On January 28, 1959, nine graduates from the Ural State Technical University set out on a backcountry hike to Russia’s Ural Mountains, but never returned. The hikers were all experienced mountaineers who were expected to return by February 12th and, upon arrival, send a telegram to their sports club. A snowstorm formed, and the hikers were forced to set camp on the east slope of Kholat Syakhl, which translates to “dead mountain” in the indigenous Mansi language. When February 12th arrived, the sports club never received a telegram. However, being delayed during a mountain hike was common, so no rescue expedition was sent. Eventually, due to complaints of the hiker’s relatives, a rescue team went out to search for the hikers on February 20th.
Eight days later, the rescue team was baffled by what they had found. The hikers’ tent was covered in snow, and cut open from the inside, leaving their belongings intact. A set of eight footprints led to the edge of the nearby woods 9.3 miles away from the campsite, and after 1,640 feet, the footprints were covered by snow. The footprints ended near a cedar tree, where there were remains of a small fire. The first two bodies were found near the fire, wearing only their underwear. Between the woods and the camp, another three bodies were found, indicating that they were trying to make their way back to the tent. The search for the remaining four members took two months, and when their bodies were found, they were four meters under the snow in a ravine located 246 feet further into the woods. Unlike the others, they were completely dressed. It seemed that the first to die had given up their clothes to their friends. It was concluded that they had all died of hypothermia, but the discovery of the four bodies found in the ravine shifted the narrative of the entire incident. Three of the ski hikers had fatal injuries, such as major skull damage and major chest fractures that could only be attained by an extremely high force. The fourth body was found without her tongue, eyes, part of the lips, and a fragment of skull bone, and her hands had extensive skin maceration. An entire investigation was launched, but, was ceased after four months due to the lack of a guilty party. Their deaths were said to be caused by a “compelling natural force,” and the case files were sent to a secret archive.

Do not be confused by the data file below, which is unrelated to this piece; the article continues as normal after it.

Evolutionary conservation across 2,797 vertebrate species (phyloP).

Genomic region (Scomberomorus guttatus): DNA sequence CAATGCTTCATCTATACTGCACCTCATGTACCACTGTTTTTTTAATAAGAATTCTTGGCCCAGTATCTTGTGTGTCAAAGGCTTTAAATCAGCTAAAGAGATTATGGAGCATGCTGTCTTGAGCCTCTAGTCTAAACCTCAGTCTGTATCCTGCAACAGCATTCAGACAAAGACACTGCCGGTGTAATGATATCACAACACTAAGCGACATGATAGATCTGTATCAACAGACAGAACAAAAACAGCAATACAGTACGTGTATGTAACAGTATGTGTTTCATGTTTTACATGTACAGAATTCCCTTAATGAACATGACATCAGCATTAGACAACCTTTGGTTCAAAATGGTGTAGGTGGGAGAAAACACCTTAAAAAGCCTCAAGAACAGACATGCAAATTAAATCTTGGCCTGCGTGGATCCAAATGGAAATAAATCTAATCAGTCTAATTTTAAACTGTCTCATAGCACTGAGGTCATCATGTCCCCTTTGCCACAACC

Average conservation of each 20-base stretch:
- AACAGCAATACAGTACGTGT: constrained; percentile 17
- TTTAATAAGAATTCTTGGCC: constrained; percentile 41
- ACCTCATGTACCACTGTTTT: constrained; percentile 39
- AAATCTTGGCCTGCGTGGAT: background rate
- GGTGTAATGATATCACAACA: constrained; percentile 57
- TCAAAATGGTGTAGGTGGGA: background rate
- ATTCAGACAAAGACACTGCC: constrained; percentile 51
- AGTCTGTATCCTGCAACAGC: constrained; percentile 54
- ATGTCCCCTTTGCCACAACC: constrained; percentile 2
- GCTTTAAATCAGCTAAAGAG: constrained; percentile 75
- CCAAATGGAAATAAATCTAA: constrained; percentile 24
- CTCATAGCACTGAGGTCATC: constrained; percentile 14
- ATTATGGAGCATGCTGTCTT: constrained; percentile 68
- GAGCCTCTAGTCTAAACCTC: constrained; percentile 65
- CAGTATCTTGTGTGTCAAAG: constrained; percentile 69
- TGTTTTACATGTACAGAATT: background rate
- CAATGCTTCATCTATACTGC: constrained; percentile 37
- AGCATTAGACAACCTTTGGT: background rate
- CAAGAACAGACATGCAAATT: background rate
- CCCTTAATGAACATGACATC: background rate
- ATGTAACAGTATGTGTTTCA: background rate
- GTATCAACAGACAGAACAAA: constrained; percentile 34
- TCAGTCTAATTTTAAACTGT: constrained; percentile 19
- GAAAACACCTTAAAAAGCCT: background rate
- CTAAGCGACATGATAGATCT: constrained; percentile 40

A popular theory claims that the incident was caused by a military test. This theory states that the injuries on the hikers could have been caused by parachute mines that detonate while still in the air rather than on the earth’s surface. This theory coincides with reported sightings of glowing orbs floating or falling in the sky near where the hikers’ campsite was the same night they had died.